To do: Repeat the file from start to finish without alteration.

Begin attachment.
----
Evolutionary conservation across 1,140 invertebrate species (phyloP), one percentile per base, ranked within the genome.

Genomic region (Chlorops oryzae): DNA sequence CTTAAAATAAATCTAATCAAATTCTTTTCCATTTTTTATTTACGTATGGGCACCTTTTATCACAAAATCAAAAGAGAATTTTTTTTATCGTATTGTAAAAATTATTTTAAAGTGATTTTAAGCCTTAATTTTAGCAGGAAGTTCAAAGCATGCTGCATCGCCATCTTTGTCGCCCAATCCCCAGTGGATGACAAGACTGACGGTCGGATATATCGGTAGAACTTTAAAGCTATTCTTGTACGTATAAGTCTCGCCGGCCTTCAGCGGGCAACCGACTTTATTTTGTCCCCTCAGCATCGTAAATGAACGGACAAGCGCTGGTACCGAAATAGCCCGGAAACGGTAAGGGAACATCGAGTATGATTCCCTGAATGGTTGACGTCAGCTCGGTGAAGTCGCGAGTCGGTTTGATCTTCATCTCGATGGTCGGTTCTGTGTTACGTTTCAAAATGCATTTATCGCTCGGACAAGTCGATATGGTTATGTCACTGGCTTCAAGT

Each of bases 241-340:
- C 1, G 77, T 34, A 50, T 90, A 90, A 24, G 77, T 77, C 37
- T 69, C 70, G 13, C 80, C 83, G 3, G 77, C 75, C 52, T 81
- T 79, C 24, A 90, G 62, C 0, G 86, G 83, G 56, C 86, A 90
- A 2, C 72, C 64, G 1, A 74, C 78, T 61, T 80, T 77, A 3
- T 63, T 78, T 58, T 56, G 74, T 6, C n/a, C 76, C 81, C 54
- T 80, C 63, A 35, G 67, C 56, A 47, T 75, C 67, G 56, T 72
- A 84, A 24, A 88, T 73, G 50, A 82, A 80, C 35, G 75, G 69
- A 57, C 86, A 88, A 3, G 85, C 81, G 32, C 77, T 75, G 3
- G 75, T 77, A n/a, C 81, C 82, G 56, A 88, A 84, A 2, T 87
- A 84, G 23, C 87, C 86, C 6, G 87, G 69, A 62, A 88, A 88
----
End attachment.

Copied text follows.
Evolutionary conservation across 1,140 invertebrate species (phyloP), one percentile per base, ranked within the genome.

Genomic region (Chlorops oryzae): DNA sequence CTTAAAATAAATCTAATCAAATTCTTTTCCATTTTTTATTTACGTATGGGCACCTTTTATCACAAAATCAAAAGAGAATTTTTTTTATCGTATTGTAAAAATTATTTTAAAGTGATTTTAAGCCTTAATTTTAGCAGGAAGTTCAAAGCATGCTGCATCGCCATCTTTGTCGCCCAATCCCCAGTGGATGACAAGACTGACGGTCGGATATATCGGTAGAACTTTAAAGCTATTCTTGTACGTATAAGTCTCGCCGGCCTTCAGCGGGCAACCGACTTTATTTTGTCCCCTCAGCATCGTAAATGAACGGACAAGCGCTGGTACCGAAATAGCCCGGAAACGGTAAGGGAACATCGAGTATGATTCCCTGAATGGTTGACGTCAGCTCGGTGAAGTCGCGAGTCGGTTTGATCTTCATCTCGATGGTCGGTTCTGTGTTACGTTTCAAAATGCATTTATCGCTCGGACAAGTCGATATGGTTATGTCACTGGCTTCAAGT

Each of bases 241-340:
- C 1, G 77, T 34, A 50, T 90, A 90, A 24, G 77, T 77, C 37
- T 69, C 70, G 13, C 80, C 83, G 3, G 77, C 75, C 52, T 81
- T 79, C 24, A 90, G 62, C 0, G 86, G 83, G 56, C 86, A 90
- A 2, C 72, C 64, G 1, A 74, C 78, T 61, T 80, T 77, A 3
- T 63, T 78, T 58, T 56, G 74, T 6, C n/a, C 76, C 81, C 54
- T 80, C 63, A 35, G 67, C 56, A 47, T 75, C 67, G 56, T 72
- A 84, A 24, A 88, T 73, G 50, A 82, A 80, C 35, G 75, G 69
- A 57, C 86, A 88, A 3, G 85, C 81, G 32, C 77, T 75, G 3
- G 75, T 77, A n/a, C 81, C 82, G 56, A 88, A 84, A 2, T 87
- A 84, G 23, C 87, C 86, C 6, G 87, G 69, A 62, A 88, A 88